The final of those three efforts from Daugunu was punished.
Three phases after Smith dived on Daugunu’s offload, the All Blacks on slow ball made the Wallabies pay for playing Lolesio at fullback.
On slow ball, Smith passed back inside his 22 to Beauden Barrett at first-receiver and the acting playmaker chipped ahead for Mo’unga, who collected the ball on the first bounce 43m out from his own line and burnt Marika Koroibete, Michael Hooper and a flat-footed Lolesio, who was deep at fullback on his own 10m line.
It was at this point that pundit Rod Kafer questioned the decision by the Wallabies to play Lolesio at fullback.
“I’ve never been a fan of moving players in the defensive line into a place where they don’t play,” Kafer said in commentary for Fox Sports.
“Noah Lolesio since the start of the game has been defending at fullback. We’ve seen that model in Wallaby rugby before and it’s not a model that has not worked well. He doesn’t know the space, he doesn’t understand whether to be deep or shallow, the All Blacks through their kicking game are just picking him off, whether it’s Mo’unga or anyone of the Barretts, they can all kick, they understand how to find grass when they kick and to exploit it. The Wallabies need to rethink that tactic.”
Curiously, the Brumbies didn’t defend Lolesio, who has a rugby league background, in the backfield in Super Rugby.
It was a method that the Wallabies and Queensland Reds had previously used with Quade Cooper. Interestingly, the defence coach at the Reds when Cooper was shifted to the back was Matt Taylor, who is now with the Wallabies.
Taylor left the Reds after they won the Super Rugby title in 2011, but is in his first year back in Australian rugby after eight years in Scotland with Glasgow and the national team.
The All Blacks’ strong kicking game continued in the final quarter of the first-half, as Smith put up a box kick in the 29th minute and Haylett-Petty spilt the ball.
Immediately, the All Blacks shifted the ball to the left side of the field where Jack Goodhue pinned Lolesio in his right-corner with an excellent left-foot kick and the All Blacks won a penalty and kicked for the sideline.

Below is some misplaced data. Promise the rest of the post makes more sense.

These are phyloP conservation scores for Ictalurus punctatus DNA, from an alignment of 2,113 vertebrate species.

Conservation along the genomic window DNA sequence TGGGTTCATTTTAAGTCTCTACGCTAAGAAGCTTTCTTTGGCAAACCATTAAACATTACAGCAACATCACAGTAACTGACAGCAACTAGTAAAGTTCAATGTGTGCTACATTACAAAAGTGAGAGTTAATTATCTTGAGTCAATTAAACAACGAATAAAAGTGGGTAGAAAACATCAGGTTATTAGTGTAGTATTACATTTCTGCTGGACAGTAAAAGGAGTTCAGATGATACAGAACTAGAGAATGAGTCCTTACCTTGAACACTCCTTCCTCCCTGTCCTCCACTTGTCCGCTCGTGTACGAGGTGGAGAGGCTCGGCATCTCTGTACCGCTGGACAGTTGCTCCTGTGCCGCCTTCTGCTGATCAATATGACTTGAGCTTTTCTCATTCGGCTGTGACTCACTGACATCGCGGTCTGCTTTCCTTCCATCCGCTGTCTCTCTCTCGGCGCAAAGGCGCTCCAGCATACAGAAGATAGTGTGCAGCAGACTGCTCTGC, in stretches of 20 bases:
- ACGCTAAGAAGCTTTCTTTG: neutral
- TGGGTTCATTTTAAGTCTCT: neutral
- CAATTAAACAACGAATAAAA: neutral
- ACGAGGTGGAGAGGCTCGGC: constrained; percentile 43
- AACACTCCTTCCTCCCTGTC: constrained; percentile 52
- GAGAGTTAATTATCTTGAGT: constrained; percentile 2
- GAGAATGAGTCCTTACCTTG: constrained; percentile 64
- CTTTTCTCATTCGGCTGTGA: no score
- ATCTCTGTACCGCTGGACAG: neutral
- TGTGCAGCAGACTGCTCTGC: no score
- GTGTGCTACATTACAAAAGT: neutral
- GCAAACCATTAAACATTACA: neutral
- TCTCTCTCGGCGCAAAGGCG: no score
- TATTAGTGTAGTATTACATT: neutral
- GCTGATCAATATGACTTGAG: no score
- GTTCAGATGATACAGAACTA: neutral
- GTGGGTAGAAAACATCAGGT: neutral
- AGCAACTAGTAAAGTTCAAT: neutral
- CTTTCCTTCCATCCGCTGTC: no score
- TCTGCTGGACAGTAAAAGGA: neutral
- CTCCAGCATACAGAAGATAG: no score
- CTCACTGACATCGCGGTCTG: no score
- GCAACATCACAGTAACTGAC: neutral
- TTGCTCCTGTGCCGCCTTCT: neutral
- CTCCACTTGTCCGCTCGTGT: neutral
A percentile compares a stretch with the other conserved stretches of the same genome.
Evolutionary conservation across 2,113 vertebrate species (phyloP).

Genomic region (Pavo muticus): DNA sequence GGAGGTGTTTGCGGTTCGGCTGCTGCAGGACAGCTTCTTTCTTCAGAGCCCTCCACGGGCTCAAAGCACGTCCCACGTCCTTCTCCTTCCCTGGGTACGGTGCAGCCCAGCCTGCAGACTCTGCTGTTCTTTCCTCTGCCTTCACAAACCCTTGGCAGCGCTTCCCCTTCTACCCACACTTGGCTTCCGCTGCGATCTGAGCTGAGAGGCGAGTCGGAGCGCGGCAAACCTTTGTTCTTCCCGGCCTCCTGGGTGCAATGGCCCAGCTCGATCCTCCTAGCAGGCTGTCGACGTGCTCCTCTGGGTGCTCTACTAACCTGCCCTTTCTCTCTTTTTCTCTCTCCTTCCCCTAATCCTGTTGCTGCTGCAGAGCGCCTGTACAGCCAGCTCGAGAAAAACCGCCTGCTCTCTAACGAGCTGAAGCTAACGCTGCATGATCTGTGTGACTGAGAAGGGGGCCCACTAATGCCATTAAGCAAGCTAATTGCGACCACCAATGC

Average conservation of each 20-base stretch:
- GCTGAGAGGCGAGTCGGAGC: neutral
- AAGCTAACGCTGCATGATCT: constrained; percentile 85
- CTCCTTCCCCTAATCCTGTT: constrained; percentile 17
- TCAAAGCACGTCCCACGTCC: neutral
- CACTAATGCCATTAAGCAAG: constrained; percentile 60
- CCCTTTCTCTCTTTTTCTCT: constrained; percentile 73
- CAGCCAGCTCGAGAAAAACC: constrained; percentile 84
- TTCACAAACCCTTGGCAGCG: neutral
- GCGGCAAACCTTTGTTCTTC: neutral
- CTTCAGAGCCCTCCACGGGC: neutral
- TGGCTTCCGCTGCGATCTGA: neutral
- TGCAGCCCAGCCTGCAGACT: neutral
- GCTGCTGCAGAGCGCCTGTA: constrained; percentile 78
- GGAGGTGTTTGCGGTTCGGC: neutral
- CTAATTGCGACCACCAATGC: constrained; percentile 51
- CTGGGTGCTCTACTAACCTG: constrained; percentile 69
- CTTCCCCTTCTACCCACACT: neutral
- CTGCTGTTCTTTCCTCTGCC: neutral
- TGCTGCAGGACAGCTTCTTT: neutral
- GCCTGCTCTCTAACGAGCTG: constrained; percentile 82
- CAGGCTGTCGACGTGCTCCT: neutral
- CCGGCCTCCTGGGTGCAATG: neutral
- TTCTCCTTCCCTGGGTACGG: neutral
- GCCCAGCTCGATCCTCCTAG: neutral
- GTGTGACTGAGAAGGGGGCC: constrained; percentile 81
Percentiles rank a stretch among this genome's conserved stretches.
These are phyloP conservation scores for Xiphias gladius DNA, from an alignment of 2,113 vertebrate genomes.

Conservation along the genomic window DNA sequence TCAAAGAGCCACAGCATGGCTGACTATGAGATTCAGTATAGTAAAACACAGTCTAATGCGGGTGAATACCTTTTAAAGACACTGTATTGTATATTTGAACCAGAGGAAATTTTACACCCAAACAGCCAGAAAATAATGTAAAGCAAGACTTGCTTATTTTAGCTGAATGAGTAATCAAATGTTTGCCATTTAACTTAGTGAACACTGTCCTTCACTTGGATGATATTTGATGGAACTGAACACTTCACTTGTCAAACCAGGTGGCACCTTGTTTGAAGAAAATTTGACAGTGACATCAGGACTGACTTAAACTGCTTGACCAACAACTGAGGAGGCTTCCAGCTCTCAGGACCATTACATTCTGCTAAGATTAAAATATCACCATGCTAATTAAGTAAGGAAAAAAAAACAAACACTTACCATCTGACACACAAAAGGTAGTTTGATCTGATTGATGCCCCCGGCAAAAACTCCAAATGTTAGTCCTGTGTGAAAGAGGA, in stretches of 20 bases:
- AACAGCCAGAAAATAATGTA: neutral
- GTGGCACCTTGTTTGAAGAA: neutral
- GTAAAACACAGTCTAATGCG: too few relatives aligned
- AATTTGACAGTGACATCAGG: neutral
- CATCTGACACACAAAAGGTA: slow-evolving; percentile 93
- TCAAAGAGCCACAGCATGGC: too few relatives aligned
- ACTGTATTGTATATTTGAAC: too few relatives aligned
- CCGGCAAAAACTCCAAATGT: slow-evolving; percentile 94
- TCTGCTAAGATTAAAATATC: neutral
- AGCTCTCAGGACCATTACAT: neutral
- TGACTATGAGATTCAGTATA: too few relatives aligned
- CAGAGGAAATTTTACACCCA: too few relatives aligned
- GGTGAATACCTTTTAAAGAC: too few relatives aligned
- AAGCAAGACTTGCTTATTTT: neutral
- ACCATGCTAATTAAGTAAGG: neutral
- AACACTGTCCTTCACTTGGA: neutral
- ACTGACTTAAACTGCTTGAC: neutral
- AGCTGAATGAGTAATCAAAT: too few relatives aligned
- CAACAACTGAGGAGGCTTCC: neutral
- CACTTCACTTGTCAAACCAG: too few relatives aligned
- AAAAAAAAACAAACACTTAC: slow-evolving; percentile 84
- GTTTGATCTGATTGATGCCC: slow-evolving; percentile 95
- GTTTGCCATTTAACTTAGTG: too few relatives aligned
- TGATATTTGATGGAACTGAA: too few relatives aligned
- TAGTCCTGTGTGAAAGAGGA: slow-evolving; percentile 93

One phase later, the All Blacks scored through their rolling maul.
As Kafer said, “It’s a wet-weather masterclass from the All Blacks. The kicking game is spot on, the variety in their kicking game is excellent, they’re forcing the Wallabies into error, forcing the Wallabies to play out of their half and when they get possession there they’ve been deadly.”
Unfortunately, the Wallabies’ kicking game continued to flounder as Lolesio undid Nic White’s good work.
The Wallabies won the kicking game and were arguably the better side in Wellington because of White’s strong performance, which included a series of brilliantly placed box-kicks.
They moved away from White’s box-kicking in Auckland and, again, rarely used his right-boot in Sydney despite the wet conditions which were similar to Wellington.
In the 35th minute, White put up a box kick in his own half and Beauden Barrett dropped the ball 37m out from his own line.
Except, one phase later Lolesio, on the back of a wild pass dropped the ball on the toe again and Jordie Barrett, with no-one within cooee of him, dived on the ball to earn his side a 22m drop kick restart and relieve the pressure.
Once again, it was a head scratching decision.
“You go into a match like this where the weather’s wet and you have a plan and a tactic and that tactic might be let’s use the kicking game, but when it doesn’t go your way then you’ve got to find something different and you’ve got to adjust, the short kicks aren’t working.”
Not for the first time, the All Blacks soon made the Wallabies pay for giving possession away.
In fact, after the Wallabies knocked the ball on from the 22m drop kick restart, they should have scored six phases later as Daugunu dropped a box kick from Smith and it spectacularly ended up with
Mo’unga, who, after being ankle tapped close to the opposition line, passed but the ball was spilt.
At half-time, former All Blacks playmaker Andrew Mehrtens said his former side were benefitting from better communication.
“The difference is, Mo’unga when he’s looking for options, he’s got guys calling to him, giving him outs,” Mehrtens said on Fox Sports.
“Lolesio hasn’t had the same. We saw the grubber kick right up on attack just gave away possession because he had no-one giving him an option; coming back on defence, going down the ball, he wasn’t being spoken to.”
Following the record trans-Tasman loss, Wallabies captain Michael Hooper said his side needed to kick more.
“We kicked half as much as New Zealand did, so probably would like to get those numbers up a bit more,” he said.
In reality though, what the Wallabies needed to do better was kick smarter.
Are the grubbers a smart play?
It's something that Simone, in particular, attempts frequently and whilst they might work in training when defences are more passive and not as committed as in a game scenario, in international rugby they rarely succeed.